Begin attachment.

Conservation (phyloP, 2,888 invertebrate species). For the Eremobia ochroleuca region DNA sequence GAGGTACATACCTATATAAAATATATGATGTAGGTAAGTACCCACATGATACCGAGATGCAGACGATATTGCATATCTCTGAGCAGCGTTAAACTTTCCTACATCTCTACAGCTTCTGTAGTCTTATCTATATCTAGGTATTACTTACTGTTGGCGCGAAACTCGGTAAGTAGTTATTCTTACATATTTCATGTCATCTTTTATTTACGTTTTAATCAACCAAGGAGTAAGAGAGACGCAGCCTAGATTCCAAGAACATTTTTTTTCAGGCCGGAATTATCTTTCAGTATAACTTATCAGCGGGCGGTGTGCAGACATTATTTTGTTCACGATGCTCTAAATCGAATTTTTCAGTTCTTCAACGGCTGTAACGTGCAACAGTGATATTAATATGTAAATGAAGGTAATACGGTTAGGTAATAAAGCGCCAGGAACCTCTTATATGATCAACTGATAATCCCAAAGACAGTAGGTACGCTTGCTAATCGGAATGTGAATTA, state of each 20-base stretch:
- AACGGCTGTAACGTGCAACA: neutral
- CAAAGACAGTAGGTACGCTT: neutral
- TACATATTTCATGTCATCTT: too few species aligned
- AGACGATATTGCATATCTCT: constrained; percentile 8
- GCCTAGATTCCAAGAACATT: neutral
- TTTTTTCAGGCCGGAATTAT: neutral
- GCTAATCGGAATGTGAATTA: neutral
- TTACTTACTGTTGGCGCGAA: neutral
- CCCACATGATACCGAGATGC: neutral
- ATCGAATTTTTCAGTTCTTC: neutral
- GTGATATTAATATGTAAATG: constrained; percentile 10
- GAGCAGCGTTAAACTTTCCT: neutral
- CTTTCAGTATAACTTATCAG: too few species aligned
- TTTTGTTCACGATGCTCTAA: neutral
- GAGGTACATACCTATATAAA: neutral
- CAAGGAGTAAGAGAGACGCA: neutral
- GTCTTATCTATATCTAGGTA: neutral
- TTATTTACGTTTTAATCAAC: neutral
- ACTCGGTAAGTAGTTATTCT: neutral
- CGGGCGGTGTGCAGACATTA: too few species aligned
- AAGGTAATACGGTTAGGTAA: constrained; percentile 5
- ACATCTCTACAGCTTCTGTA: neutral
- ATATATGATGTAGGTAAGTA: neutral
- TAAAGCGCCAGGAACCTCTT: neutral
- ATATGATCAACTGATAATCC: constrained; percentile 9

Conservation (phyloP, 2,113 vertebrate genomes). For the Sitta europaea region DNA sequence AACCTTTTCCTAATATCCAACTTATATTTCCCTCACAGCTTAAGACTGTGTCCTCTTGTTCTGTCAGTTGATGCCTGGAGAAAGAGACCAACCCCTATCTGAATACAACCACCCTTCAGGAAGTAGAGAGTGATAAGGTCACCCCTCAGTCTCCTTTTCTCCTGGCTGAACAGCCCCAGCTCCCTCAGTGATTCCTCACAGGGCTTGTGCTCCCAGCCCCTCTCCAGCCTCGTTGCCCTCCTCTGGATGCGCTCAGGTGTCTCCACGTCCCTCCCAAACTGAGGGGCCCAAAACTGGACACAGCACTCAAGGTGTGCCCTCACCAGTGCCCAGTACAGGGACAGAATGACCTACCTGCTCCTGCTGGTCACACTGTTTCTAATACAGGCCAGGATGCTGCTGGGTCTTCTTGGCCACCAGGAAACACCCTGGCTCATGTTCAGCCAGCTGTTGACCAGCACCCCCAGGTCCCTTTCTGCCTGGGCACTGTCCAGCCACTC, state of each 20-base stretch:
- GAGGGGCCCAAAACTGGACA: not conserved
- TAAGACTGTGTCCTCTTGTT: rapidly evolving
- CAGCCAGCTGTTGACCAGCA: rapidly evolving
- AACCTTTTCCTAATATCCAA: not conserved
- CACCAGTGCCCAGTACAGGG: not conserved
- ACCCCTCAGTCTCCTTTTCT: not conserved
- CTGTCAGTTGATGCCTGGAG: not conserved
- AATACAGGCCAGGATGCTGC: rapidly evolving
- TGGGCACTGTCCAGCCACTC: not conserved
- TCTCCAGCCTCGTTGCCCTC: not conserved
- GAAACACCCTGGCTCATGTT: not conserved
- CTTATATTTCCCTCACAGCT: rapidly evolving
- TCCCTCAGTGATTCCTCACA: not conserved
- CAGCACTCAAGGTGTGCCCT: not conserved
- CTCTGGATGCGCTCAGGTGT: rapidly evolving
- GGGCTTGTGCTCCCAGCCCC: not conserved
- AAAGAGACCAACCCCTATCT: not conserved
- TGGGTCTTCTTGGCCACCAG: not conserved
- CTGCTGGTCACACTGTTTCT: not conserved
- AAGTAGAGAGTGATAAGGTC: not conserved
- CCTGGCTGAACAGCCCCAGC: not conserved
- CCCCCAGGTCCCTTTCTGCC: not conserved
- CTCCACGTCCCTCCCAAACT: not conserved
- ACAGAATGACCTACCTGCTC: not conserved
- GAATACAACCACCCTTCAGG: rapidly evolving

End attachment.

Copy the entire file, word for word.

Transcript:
Conservation (phyloP, 2,888 invertebrate species). For the Eremobia ochroleuca region DNA sequence GAGGTACATACCTATATAAAATATATGATGTAGGTAAGTACCCACATGATACCGAGATGCAGACGATATTGCATATCTCTGAGCAGCGTTAAACTTTCCTACATCTCTACAGCTTCTGTAGTCTTATCTATATCTAGGTATTACTTACTGTTGGCGCGAAACTCGGTAAGTAGTTATTCTTACATATTTCATGTCATCTTTTATTTACGTTTTAATCAACCAAGGAGTAAGAGAGACGCAGCCTAGATTCCAAGAACATTTTTTTTCAGGCCGGAATTATCTTTCAGTATAACTTATCAGCGGGCGGTGTGCAGACATTATTTTGTTCACGATGCTCTAAATCGAATTTTTCAGTTCTTCAACGGCTGTAACGTGCAACAGTGATATTAATATGTAAATGAAGGTAATACGGTTAGGTAATAAAGCGCCAGGAACCTCTTATATGATCAACTGATAATCCCAAAGACAGTAGGTACGCTTGCTAATCGGAATGTGAATTA, state of each 20-base stretch:
- AACGGCTGTAACGTGCAACA: neutral
- CAAAGACAGTAGGTACGCTT: neutral
- TACATATTTCATGTCATCTT: too few species aligned
- AGACGATATTGCATATCTCT: constrained; percentile 8
- GCCTAGATTCCAAGAACATT: neutral
- TTTTTTCAGGCCGGAATTAT: neutral
- GCTAATCGGAATGTGAATTA: neutral
- TTACTTACTGTTGGCGCGAA: neutral
- CCCACATGATACCGAGATGC: neutral
- ATCGAATTTTTCAGTTCTTC: neutral
- GTGATATTAATATGTAAATG: constrained; percentile 10
- GAGCAGCGTTAAACTTTCCT: neutral
- CTTTCAGTATAACTTATCAG: too few species aligned
- TTTTGTTCACGATGCTCTAA: neutral
- GAGGTACATACCTATATAAA: neutral
- CAAGGAGTAAGAGAGACGCA: neutral
- GTCTTATCTATATCTAGGTA: neutral
- TTATTTACGTTTTAATCAAC: neutral
- ACTCGGTAAGTAGTTATTCT: neutral
- CGGGCGGTGTGCAGACATTA: too few species aligned
- AAGGTAATACGGTTAGGTAA: constrained; percentile 5
- ACATCTCTACAGCTTCTGTA: neutral
- ATATATGATGTAGGTAAGTA: neutral
- TAAAGCGCCAGGAACCTCTT: neutral
- ATATGATCAACTGATAATCC: constrained; percentile 9

Conservation (phyloP, 2,113 vertebrate genomes). For the Sitta europaea region DNA sequence AACCTTTTCCTAATATCCAACTTATATTTCCCTCACAGCTTAAGACTGTGTCCTCTTGTTCTGTCAGTTGATGCCTGGAGAAAGAGACCAACCCCTATCTGAATACAACCACCCTTCAGGAAGTAGAGAGTGATAAGGTCACCCCTCAGTCTCCTTTTCTCCTGGCTGAACAGCCCCAGCTCCCTCAGTGATTCCTCACAGGGCTTGTGCTCCCAGCCCCTCTCCAGCCTCGTTGCCCTCCTCTGGATGCGCTCAGGTGTCTCCACGTCCCTCCCAAACTGAGGGGCCCAAAACTGGACACAGCACTCAAGGTGTGCCCTCACCAGTGCCCAGTACAGGGACAGAATGACCTACCTGCTCCTGCTGGTCACACTGTTTCTAATACAGGCCAGGATGCTGCTGGGTCTTCTTGGCCACCAGGAAACACCCTGGCTCATGTTCAGCCAGCTGTTGACCAGCACCCCCAGGTCCCTTTCTGCCTGGGCACTGTCCAGCCACTC, state of each 20-base stretch:
- GAGGGGCCCAAAACTGGACA: not conserved
- TAAGACTGTGTCCTCTTGTT: rapidly evolving
- CAGCCAGCTGTTGACCAGCA: rapidly evolving
- AACCTTTTCCTAATATCCAA: not conserved
- CACCAGTGCCCAGTACAGGG: not conserved
- ACCCCTCAGTCTCCTTTTCT: not conserved
- CTGTCAGTTGATGCCTGGAG: not conserved
- AATACAGGCCAGGATGCTGC: rapidly evolving
- TGGGCACTGTCCAGCCACTC: not conserved
- TCTCCAGCCTCGTTGCCCTC: not conserved
- GAAACACCCTGGCTCATGTT: not conserved
- CTTATATTTCCCTCACAGCT: rapidly evolving
- TCCCTCAGTGATTCCTCACA: not conserved
- CAGCACTCAAGGTGTGCCCT: not conserved
- CTCTGGATGCGCTCAGGTGT: rapidly evolving
- GGGCTTGTGCTCCCAGCCCC: not conserved
- AAAGAGACCAACCCCTATCT: not conserved
- TGGGTCTTCTTGGCCACCAG: not conserved
- CTGCTGGTCACACTGTTTCT: not conserved
- AAGTAGAGAGTGATAAGGTC: not conserved
- CCTGGCTGAACAGCCCCAGC: not conserved
- CCCCCAGGTCCCTTTCTGCC: not conserved
- CTCCACGTCCCTCCCAAACT: not conserved
- ACAGAATGACCTACCTGCTC: not conserved
- GAATACAACCACCCTTCAGG: rapidly evolving